visiting facultymen and lecturers is as cosmo-
politan as the International Center.
This summer, appropriately enough, the head-
lined institute of the University will discuss the
problems connected with a world at war. With
the aid of outstanding speakers who will come
here from various sections of the country, this
institute will attempt to attain a well-rounded
perspective of the economic, political and social
problems of a war-torn world.
From these institutes and camps will come
more than the immediate educational gains in
current problems. From them will come the
accepted educational methods of tomorrow. The
Summer Session is, in a sense, an academic pic-
nic where imaginative educators have their
chance to place new policies and methods to the
test. It has become a growing thing, a far cry
indeed from the ivory-towered university of old.
-- Karl Kessler
Our Schedule
For Your Summer
ITH THE OPENING of the Univer-
sity's forty-eighth Summer Session,
The Michigan Daily begins its twenty-eighth
year of summer publication. Distinct from The
Michigan Daily of the academic year, The Sum-
mer Daily is the official newspaper of the Uni-
versity.
This summer, as in past years, The Daily will
bring you every morning except Monday a com-
plete guide to the opportunities offered by the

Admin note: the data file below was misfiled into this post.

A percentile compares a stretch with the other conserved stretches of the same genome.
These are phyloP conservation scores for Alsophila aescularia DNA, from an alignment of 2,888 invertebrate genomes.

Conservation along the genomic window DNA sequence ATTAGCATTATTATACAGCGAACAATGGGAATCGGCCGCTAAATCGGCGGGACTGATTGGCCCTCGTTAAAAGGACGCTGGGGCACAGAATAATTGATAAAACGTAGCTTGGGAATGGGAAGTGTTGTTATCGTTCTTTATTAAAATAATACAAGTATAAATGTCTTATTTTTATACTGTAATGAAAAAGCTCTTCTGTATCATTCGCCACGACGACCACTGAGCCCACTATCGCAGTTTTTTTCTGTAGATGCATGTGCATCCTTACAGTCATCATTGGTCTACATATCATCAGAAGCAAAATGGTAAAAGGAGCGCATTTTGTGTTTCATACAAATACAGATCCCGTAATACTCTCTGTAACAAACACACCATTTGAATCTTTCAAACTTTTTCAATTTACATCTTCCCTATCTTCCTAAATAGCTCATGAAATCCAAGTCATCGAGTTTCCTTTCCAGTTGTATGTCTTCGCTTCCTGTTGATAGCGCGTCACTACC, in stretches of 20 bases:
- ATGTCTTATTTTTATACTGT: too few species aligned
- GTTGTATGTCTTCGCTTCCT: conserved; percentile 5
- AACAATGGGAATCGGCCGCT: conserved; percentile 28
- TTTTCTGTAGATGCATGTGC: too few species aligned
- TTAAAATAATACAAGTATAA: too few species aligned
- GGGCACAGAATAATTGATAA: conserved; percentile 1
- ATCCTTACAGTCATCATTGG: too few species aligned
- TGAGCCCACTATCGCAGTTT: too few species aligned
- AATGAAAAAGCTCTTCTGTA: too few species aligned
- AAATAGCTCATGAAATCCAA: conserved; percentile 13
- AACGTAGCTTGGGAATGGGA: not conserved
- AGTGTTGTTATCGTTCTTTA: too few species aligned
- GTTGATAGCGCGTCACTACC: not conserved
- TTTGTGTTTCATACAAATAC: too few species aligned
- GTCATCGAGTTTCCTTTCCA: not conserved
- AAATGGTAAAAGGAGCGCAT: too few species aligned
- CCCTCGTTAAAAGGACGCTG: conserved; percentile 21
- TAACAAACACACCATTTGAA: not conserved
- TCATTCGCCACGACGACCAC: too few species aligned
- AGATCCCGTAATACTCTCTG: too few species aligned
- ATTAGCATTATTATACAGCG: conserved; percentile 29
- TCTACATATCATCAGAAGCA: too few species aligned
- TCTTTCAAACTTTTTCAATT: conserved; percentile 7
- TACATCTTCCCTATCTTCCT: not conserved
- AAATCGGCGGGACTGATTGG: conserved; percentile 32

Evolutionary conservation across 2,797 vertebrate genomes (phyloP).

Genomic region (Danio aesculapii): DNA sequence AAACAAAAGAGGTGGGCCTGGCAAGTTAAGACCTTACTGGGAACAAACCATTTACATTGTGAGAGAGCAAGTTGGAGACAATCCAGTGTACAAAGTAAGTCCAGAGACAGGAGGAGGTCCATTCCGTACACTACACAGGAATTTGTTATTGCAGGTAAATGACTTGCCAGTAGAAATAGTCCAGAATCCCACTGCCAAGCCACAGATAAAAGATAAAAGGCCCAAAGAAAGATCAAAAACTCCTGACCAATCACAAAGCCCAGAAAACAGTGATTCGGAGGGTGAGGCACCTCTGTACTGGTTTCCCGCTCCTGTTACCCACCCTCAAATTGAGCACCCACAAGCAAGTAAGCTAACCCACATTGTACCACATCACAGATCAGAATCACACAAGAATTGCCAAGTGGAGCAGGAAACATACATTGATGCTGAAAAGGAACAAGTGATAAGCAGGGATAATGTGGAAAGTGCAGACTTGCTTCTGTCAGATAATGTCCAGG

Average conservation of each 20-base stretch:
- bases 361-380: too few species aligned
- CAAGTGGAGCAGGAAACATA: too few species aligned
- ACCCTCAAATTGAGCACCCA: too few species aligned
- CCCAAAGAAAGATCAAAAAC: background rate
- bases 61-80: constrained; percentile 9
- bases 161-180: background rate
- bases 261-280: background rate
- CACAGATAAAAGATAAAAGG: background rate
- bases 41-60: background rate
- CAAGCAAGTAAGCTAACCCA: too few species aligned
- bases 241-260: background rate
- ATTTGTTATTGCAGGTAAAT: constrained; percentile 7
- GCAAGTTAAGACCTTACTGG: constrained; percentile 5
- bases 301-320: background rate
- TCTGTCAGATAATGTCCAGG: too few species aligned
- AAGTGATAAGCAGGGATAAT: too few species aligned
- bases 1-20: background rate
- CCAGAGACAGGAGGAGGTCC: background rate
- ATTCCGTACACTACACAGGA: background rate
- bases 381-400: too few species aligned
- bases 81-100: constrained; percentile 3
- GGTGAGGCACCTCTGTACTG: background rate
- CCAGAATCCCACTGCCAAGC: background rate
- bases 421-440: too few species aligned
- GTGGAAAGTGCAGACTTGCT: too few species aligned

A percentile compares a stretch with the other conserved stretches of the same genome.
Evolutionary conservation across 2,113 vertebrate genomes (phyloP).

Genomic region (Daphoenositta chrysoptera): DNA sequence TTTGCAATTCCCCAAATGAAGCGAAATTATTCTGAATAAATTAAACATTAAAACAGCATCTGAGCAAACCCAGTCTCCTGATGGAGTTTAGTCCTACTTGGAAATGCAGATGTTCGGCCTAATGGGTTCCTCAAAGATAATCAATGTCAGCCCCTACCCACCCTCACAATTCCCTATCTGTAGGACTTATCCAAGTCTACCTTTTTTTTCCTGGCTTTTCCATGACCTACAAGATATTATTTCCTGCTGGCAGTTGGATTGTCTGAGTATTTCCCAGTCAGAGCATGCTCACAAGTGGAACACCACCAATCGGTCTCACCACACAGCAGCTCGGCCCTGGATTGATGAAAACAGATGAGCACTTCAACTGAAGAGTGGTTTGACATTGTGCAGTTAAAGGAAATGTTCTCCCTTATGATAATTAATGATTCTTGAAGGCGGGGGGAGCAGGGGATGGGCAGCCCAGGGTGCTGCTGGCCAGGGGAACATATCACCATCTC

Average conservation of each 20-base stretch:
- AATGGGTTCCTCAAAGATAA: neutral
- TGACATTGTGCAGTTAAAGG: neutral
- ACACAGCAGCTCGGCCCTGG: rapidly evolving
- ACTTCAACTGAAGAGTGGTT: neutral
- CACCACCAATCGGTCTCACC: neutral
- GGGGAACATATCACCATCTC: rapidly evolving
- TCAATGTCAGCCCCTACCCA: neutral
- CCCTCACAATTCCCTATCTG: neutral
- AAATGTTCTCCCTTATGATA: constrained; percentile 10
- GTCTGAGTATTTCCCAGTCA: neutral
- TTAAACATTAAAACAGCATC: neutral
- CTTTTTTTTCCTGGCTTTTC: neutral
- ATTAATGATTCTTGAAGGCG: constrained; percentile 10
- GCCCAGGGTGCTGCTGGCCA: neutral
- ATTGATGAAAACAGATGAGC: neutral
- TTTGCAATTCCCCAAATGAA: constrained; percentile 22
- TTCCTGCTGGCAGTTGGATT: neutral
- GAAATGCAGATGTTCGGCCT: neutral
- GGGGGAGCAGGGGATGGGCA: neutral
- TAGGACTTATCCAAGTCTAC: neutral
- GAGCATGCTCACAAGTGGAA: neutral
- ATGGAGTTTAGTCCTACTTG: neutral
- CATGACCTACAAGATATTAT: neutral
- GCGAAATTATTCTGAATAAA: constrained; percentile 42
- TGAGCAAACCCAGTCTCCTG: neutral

Summer Session. You will be forewarned of
each lecture, eyent and entertainment, and an

Fellow Students:
In this time of war, revolution, and
widespread confusion, Commence-
ment speakers will be tempted to dis-
cuss the harassing problems of im-
mediate concern. Grave and dis-
turbing as is the present situation
however, it is worth our while, as ed-
ucated men and women, to look at
its background. There are aspects
of social existence fundamentally
more important to man than the
movements of armies and the cur-
rent intrigues of politicians, inter-
national bankers, barons of busi-
ness, warmongers, and other overam-
bitious, ignorant, and selfish individ-
uals and groups.
Today few thinkers would identi-
fy the material advance of a mod-
ern civilization with progress in
the absolute sense, for we aresnow
aware that "a civilization may
prosper externally and grow daily
larger and louder and richer and
more self-confident, while at the
same time it is decreasing in so-
cial vitality and losing its hold on
the higher cultural traditions." I
therefore, propose to consider brief-
ly with you today the nature of our
moral heritage. Only through a
study of values can we build a
foundation on which we, as a free
people, may stand in the present
upheaval, or may construct ade-
quate programs of national and
world defense and rehabilitation.
Some two thousand years ago, in
Egypt, the cradle of civilization, there
dwelt a gentle folk who, in a world
torn by war and contaminated by
hate, refused to abandon the belief
that man has a dignity and a destiny
worthy of respect. During long per-
iods of misrule under the dynasty of
the Ptolemies and later under hard
Greek and Roman taskmasters they
endured persecution, injustice, and
tyranny without loss of their convic-
tions. In the midst of severe trials
and tribulations, they were sustained
while carrying on the routine duties